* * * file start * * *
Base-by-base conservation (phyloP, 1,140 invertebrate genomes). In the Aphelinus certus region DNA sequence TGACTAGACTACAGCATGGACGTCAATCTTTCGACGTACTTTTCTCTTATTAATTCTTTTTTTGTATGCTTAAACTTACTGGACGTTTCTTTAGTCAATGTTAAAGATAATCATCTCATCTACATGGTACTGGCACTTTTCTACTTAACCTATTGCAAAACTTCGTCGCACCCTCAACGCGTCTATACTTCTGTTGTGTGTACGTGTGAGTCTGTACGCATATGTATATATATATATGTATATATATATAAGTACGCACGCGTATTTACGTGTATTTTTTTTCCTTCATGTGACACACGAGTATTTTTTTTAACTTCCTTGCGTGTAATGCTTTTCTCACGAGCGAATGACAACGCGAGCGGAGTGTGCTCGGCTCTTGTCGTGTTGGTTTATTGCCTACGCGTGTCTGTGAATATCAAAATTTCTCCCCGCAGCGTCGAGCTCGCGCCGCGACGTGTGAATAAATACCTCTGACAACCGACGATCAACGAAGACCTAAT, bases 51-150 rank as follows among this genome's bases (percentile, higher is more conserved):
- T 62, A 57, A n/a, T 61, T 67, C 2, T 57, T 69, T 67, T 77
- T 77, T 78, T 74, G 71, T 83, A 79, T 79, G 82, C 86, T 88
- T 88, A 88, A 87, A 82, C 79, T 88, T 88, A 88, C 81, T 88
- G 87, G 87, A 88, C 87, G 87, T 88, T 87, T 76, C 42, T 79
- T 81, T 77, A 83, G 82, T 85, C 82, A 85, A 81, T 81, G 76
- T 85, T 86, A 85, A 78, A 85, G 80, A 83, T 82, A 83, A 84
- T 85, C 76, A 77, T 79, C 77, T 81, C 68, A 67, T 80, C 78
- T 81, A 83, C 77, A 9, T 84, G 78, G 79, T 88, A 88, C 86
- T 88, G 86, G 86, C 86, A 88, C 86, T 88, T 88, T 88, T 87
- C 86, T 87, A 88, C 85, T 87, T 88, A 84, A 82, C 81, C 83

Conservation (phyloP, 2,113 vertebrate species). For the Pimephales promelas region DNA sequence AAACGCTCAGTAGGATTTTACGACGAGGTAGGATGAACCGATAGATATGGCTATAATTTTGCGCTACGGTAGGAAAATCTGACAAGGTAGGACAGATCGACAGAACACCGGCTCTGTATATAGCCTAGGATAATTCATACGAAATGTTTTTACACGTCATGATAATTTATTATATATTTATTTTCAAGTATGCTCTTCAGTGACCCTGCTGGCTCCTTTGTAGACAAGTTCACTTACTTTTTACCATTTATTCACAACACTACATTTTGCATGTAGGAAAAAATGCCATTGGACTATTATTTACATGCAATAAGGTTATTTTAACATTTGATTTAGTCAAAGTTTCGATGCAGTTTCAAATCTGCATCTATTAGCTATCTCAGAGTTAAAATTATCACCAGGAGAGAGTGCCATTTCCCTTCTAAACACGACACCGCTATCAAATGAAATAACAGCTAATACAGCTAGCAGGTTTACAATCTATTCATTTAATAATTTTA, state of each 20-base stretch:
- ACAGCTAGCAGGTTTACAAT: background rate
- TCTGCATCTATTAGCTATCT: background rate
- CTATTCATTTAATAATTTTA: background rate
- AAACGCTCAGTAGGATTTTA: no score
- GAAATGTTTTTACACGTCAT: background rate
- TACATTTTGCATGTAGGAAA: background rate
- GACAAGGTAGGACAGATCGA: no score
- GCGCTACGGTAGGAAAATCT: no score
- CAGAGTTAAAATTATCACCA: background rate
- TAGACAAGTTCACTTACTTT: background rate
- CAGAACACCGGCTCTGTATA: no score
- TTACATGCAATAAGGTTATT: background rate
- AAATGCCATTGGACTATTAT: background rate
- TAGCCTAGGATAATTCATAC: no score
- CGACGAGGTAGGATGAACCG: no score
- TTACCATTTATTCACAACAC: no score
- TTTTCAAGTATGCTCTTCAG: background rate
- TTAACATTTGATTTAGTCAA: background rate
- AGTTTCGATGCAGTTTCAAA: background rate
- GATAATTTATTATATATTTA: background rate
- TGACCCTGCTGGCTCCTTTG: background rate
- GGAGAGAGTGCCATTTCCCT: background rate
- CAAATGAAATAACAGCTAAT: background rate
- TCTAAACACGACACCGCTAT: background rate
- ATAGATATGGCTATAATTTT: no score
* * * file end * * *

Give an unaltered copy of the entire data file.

Base-by-base conservation (phyloP, 1,140 invertebrate genomes). In the Aphelinus certus region DNA sequence TGACTAGACTACAGCATGGACGTCAATCTTTCGACGTACTTTTCTCTTATTAATTCTTTTTTTGTATGCTTAAACTTACTGGACGTTTCTTTAGTCAATGTTAAAGATAATCATCTCATCTACATGGTACTGGCACTTTTCTACTTAACCTATTGCAAAACTTCGTCGCACCCTCAACGCGTCTATACTTCTGTTGTGTGTACGTGTGAGTCTGTACGCATATGTATATATATATATGTATATATATATAAGTACGCACGCGTATTTACGTGTATTTTTTTTCCTTCATGTGACACACGAGTATTTTTTTTAACTTCCTTGCGTGTAATGCTTTTCTCACGAGCGAATGACAACGCGAGCGGAGTGTGCTCGGCTCTTGTCGTGTTGGTTTATTGCCTACGCGTGTCTGTGAATATCAAAATTTCTCCCCGCAGCGTCGAGCTCGCGCCGCGACGTGTGAATAAATACCTCTGACAACCGACGATCAACGAAGACCTAAT, bases 51-150 rank as follows among this genome's bases (percentile, higher is more conserved):
- T 62, A 57, A n/a, T 61, T 67, C 2, T 57, T 69, T 67, T 77
- T 77, T 78, T 74, G 71, T 83, A 79, T 79, G 82, C 86, T 88
- T 88, A 88, A 87, A 82, C 79, T 88, T 88, A 88, C 81, T 88
- G 87, G 87, A 88, C 87, G 87, T 88, T 87, T 76, C 42, T 79
- T 81, T 77, A 83, G 82, T 85, C 82, A 85, A 81, T 81, G 76
- T 85, T 86, A 85, A 78, A 85, G 80, A 83, T 82, A 83, A 84
- T 85, C 76, A 77, T 79, C 77, T 81, C 68, A 67, T 80, C 78
- T 81, A 83, C 77, A 9, T 84, G 78, G 79, T 88, A 88, C 86
- T 88, G 86, G 86, C 86, A 88, C 86, T 88, T 88, T 88, T 87
- C 86, T 87, A 88, C 85, T 87, T 88, A 84, A 82, C 81, C 83

Conservation (phyloP, 2,113 vertebrate species). For the Pimephales promelas region DNA sequence AAACGCTCAGTAGGATTTTACGACGAGGTAGGATGAACCGATAGATATGGCTATAATTTTGCGCTACGGTAGGAAAATCTGACAAGGTAGGACAGATCGACAGAACACCGGCTCTGTATATAGCCTAGGATAATTCATACGAAATGTTTTTACACGTCATGATAATTTATTATATATTTATTTTCAAGTATGCTCTTCAGTGACCCTGCTGGCTCCTTTGTAGACAAGTTCACTTACTTTTTACCATTTATTCACAACACTACATTTTGCATGTAGGAAAAAATGCCATTGGACTATTATTTACATGCAATAAGGTTATTTTAACATTTGATTTAGTCAAAGTTTCGATGCAGTTTCAAATCTGCATCTATTAGCTATCTCAGAGTTAAAATTATCACCAGGAGAGAGTGCCATTTCCCTTCTAAACACGACACCGCTATCAAATGAAATAACAGCTAATACAGCTAGCAGGTTTACAATCTATTCATTTAATAATTTTA, state of each 20-base stretch:
- ACAGCTAGCAGGTTTACAAT: background rate
- TCTGCATCTATTAGCTATCT: background rate
- CTATTCATTTAATAATTTTA: background rate
- AAACGCTCAGTAGGATTTTA: no score
- GAAATGTTTTTACACGTCAT: background rate
- TACATTTTGCATGTAGGAAA: background rate
- GACAAGGTAGGACAGATCGA: no score
- GCGCTACGGTAGGAAAATCT: no score
- CAGAGTTAAAATTATCACCA: background rate
- TAGACAAGTTCACTTACTTT: background rate
- CAGAACACCGGCTCTGTATA: no score
- TTACATGCAATAAGGTTATT: background rate
- AAATGCCATTGGACTATTAT: background rate
- TAGCCTAGGATAATTCATAC: no score
- CGACGAGGTAGGATGAACCG: no score
- TTACCATTTATTCACAACAC: no score
- TTTTCAAGTATGCTCTTCAG: background rate
- TTAACATTTGATTTAGTCAA: background rate
- AGTTTCGATGCAGTTTCAAA: background rate
- GATAATTTATTATATATTTA: background rate
- TGACCCTGCTGGCTCCTTTG: background rate
- GGAGAGAGTGCCATTTCCCT: background rate
- CAAATGAAATAACAGCTAAT: background rate
- TCTAAACACGACACCGCTAT: background rate
- ATAGATATGGCTATAATTTT: no score